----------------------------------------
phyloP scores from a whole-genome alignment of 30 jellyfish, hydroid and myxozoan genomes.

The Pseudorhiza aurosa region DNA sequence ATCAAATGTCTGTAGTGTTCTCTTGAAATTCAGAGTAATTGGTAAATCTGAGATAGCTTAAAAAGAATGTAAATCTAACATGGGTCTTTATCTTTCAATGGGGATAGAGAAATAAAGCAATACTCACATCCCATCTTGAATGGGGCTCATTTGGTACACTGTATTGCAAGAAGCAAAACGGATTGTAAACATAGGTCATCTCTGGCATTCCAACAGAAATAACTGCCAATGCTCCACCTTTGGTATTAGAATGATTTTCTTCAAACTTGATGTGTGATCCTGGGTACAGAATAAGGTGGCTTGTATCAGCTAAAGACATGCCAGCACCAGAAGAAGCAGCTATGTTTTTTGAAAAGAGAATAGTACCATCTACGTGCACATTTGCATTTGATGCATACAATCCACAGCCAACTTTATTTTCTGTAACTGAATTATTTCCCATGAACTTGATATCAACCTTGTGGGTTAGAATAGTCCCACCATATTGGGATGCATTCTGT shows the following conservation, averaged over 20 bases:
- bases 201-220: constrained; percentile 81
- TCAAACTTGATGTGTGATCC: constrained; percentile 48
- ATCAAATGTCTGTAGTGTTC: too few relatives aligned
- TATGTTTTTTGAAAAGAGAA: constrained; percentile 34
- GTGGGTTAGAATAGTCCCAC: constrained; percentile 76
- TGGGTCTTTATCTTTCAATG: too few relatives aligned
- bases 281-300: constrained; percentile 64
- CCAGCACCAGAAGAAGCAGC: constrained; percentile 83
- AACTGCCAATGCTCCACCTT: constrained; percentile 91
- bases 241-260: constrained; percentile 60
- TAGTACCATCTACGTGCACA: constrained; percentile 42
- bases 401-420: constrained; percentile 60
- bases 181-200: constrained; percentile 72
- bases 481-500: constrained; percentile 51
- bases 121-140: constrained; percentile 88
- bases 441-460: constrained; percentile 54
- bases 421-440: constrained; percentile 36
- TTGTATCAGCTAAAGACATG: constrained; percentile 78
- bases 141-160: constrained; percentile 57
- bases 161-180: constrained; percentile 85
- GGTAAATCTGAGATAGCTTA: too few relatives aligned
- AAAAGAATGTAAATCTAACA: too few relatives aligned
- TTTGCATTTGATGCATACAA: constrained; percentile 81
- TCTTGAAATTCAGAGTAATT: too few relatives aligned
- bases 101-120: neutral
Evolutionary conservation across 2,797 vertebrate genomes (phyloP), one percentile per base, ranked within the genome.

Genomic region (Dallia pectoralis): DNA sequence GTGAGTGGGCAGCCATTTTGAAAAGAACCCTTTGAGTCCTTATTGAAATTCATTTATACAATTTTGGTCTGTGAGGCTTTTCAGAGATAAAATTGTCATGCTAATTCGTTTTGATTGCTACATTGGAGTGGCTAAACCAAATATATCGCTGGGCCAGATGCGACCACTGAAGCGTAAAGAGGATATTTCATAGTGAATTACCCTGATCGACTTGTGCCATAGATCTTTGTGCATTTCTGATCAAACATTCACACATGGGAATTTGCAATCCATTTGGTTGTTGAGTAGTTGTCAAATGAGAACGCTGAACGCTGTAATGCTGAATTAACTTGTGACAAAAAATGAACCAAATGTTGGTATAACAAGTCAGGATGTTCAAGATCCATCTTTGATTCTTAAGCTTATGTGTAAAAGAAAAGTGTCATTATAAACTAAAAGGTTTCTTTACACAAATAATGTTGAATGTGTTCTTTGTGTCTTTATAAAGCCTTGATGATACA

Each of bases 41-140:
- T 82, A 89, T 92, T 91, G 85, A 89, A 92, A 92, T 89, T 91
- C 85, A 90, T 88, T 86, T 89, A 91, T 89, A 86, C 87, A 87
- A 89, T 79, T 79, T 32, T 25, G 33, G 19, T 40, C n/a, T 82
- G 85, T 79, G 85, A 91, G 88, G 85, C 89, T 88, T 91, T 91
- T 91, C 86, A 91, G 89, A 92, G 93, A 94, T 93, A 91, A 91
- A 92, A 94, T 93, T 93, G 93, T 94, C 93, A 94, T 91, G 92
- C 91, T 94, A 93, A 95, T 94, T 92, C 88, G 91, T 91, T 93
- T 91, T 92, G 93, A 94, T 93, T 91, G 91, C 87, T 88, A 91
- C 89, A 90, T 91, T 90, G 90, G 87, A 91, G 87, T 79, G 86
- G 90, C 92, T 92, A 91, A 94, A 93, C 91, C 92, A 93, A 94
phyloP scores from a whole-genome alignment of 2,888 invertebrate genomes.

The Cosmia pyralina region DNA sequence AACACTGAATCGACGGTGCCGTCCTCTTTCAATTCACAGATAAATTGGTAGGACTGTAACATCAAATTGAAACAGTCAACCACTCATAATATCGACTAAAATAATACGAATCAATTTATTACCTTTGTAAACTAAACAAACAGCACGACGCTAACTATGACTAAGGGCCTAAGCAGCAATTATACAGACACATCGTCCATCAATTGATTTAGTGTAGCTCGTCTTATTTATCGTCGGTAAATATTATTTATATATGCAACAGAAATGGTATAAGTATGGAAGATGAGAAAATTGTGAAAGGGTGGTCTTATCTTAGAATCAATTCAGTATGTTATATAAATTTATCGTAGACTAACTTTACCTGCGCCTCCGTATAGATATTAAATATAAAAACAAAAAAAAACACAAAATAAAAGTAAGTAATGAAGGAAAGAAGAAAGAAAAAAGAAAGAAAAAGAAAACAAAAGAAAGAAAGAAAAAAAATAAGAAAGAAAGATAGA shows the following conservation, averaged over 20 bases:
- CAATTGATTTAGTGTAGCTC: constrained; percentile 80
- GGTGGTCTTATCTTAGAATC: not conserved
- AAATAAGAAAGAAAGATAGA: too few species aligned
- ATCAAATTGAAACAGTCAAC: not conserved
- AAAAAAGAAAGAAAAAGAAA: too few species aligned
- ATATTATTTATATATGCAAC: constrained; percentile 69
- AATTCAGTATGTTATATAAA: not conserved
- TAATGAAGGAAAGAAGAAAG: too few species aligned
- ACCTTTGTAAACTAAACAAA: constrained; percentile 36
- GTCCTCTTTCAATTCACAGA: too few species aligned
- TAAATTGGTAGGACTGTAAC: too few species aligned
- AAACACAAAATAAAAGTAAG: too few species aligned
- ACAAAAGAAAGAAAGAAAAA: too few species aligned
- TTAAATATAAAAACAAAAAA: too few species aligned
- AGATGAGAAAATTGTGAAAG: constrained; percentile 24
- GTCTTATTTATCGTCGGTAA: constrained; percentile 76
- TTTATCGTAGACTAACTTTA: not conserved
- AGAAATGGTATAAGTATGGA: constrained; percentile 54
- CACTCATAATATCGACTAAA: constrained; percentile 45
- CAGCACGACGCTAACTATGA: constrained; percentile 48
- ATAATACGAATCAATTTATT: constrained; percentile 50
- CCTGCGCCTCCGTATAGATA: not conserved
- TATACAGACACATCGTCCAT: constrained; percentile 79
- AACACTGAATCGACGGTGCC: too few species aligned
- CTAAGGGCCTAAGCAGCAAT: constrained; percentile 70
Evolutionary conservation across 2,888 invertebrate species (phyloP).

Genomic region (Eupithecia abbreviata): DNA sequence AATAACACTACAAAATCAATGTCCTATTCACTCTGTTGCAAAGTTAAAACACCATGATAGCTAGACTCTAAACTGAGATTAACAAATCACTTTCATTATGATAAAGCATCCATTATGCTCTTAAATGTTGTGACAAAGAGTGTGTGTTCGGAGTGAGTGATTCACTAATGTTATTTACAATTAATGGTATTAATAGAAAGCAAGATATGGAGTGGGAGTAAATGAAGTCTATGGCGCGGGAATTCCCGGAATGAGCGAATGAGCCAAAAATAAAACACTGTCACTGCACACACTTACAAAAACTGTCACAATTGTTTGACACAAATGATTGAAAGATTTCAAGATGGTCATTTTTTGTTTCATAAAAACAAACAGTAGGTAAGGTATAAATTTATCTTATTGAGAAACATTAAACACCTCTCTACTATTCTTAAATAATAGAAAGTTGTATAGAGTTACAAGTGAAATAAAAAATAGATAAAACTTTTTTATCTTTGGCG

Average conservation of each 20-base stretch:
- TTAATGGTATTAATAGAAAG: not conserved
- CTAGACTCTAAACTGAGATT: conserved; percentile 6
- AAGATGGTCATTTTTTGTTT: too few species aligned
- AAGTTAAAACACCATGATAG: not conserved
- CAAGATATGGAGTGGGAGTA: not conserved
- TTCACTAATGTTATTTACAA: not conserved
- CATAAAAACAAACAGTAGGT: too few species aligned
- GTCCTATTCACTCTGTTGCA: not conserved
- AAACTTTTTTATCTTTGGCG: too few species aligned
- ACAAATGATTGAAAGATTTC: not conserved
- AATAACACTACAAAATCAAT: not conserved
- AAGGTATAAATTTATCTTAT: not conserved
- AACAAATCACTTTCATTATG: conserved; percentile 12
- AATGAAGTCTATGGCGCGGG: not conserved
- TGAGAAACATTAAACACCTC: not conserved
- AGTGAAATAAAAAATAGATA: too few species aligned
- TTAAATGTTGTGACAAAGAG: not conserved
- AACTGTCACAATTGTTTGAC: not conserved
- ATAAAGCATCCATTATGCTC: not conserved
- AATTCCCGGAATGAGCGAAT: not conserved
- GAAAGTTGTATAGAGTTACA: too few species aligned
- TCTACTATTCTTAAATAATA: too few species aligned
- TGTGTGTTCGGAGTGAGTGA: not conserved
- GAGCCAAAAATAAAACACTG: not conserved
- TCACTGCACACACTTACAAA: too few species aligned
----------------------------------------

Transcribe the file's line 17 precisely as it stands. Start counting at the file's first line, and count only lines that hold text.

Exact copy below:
- bases 121-140: constrained; percentile 88